We see this happening in Orphan Black, whose lead actress Tatiana Maslany has been hailed for her feats of characterization. (Ten clones and counting.) It’s not just a matter of technique. She has learned to play well with a cutting-edge technology: the TechnoDolly, which repeats the same camera movement and focus, allowing editors to later stitch multiple takes into a dynamic master, many-Maslanied. The TechnoDolly is Maslany’s most frequent and vital scene partner. In response, she must regiment her own body, "hitting her marks" with near-mechanical precision. Another actress, meanwhile, is the ghost in the machine—doing the scene-work with Maslany, but then stepping aside while Maslany plays each part into thin air.

The technologized body; ghosts of others in our innermost selves; the elaborate programs and codes behind “naturalness”—these are not only the themes of Orphan Black, they are also its essential condition as performance.

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Jan
10
1:45 PM13:45

India & After: How to Publish an Improvisation

Roundtable on "Spalding Gray’s Posthumous Publics" (MLA 2016; Austin, TX)

How can performances live after an iconic performer has died?  This roundtable features projects aimed at making Spalding Gray’s autobiographical monologues posthumously available. These include editorial projects (online and in print), scholarly research, archival curation, and live performance, each of which challenges the stabilizing power of the archive.

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Jan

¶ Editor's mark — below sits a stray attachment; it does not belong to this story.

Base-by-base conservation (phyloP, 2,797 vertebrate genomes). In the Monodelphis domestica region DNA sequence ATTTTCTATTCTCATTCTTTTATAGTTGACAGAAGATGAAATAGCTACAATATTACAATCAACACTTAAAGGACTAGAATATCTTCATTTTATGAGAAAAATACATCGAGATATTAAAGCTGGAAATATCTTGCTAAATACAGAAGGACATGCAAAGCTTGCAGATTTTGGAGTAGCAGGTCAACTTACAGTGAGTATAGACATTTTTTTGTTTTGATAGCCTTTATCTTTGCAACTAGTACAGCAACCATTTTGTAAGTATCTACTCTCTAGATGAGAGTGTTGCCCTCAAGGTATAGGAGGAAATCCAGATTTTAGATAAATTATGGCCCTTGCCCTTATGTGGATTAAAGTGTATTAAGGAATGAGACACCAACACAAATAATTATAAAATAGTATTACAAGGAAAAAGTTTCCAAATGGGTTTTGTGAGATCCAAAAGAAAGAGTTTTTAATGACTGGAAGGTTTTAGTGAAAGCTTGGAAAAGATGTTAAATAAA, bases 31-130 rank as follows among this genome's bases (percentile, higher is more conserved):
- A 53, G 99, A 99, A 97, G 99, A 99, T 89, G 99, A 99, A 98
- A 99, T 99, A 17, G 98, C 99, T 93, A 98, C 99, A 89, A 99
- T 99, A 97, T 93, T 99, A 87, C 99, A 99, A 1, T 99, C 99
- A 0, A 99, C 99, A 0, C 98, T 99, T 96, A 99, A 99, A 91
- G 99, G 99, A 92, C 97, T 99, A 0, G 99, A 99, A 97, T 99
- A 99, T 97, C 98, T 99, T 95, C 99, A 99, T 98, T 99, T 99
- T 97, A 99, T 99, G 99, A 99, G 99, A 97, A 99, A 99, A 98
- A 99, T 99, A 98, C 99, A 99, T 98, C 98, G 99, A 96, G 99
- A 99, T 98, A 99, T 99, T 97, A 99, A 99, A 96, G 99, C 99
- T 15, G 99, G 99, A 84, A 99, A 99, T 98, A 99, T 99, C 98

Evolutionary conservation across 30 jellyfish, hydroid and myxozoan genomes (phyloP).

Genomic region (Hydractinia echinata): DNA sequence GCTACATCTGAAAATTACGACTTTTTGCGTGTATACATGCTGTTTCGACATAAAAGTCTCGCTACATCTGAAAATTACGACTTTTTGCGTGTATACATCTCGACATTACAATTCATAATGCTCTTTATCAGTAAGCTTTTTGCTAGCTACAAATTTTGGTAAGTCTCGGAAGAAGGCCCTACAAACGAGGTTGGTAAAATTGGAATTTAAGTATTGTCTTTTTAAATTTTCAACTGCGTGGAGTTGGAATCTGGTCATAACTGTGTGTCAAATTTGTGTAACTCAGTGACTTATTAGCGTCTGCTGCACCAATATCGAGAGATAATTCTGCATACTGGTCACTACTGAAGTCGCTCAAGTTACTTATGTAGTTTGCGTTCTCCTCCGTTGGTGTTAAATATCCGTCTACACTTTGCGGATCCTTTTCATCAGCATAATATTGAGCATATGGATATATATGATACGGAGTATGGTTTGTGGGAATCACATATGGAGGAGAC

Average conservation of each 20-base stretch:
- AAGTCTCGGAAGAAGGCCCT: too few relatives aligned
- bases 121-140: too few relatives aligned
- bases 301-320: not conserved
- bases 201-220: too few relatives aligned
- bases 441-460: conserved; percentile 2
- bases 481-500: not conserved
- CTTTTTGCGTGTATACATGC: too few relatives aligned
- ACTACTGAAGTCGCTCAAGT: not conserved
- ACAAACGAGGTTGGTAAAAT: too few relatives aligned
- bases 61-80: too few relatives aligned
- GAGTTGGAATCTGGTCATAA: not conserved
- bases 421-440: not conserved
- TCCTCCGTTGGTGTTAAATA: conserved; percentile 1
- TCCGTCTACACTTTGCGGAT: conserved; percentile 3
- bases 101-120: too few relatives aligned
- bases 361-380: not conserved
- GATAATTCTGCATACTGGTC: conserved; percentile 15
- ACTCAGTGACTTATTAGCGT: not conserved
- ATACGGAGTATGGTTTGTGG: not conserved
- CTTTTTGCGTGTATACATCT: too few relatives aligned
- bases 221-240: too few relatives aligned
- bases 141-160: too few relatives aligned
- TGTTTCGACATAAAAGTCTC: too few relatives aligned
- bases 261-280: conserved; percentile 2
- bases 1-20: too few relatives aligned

8
10:15 AM10:15

Being Onstage, ‘Subconsciously’: The Telephone and Realist Acting

Panel on "Media and the Unconscious" (MLA 2016; Austin, TX)

There’s a truism in Hollywood that “telephone scenes” draw from actors their very greatest performances. Decades earlier, though, theatergoers were convinced of the exact same principle. “Perhaps it is easier to act with a telephone than a man,” one theater critic mused. There may be some truth in this statement, however glib it may at first have been. Telephones—or rather the strange, one-sided conversations they occasioned--were the training wheels that stabilized many an actor’s first wobbly attempts at realism.  As one actress of the period attests, listening on the phone taught her to exist “subconsciously” onstage.

Surveying the history of the telephone’s incorporation into theater, I will show how the telephone’s invisible reach became a living metaphor for the depth of the human psyche. I will pay special attention to Nikolai Evreinov’s short play “The Theater of the Soul,” which imagines one man’s psyche as three figures fighting to speak to him on the phone. The length of a telephone wire—here, quite literally—was considered the distance between a person and his “subconscious” self. More typical “telephone scenes” merely flip Evreinov's scenario, leaving us to imagine—not just the other conversationalist—but the whole “theater of the soul” playing out a mere wire’s length away.

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Mar
29
10:30 AM10:30

Forms of Feminist Talk: Performance Art and CR

Seminar on "Forms of Talk" (ACLA 2015; Seattle, WA)

During consciousness-raising (CR), the talk-ritual at the heart of second-wave feminism, women would take turns telling stories from their lives, eventually arriving (activists hoped) at larger ideas about gendered oppression.  Often art critics will connect CR to feminist performance art.  As these critical gestures usually affirm, they share their content and their purpose: they deploy personal, even confessional material against the forces of gendered oppression.  Seldom has the connection been pursued much further.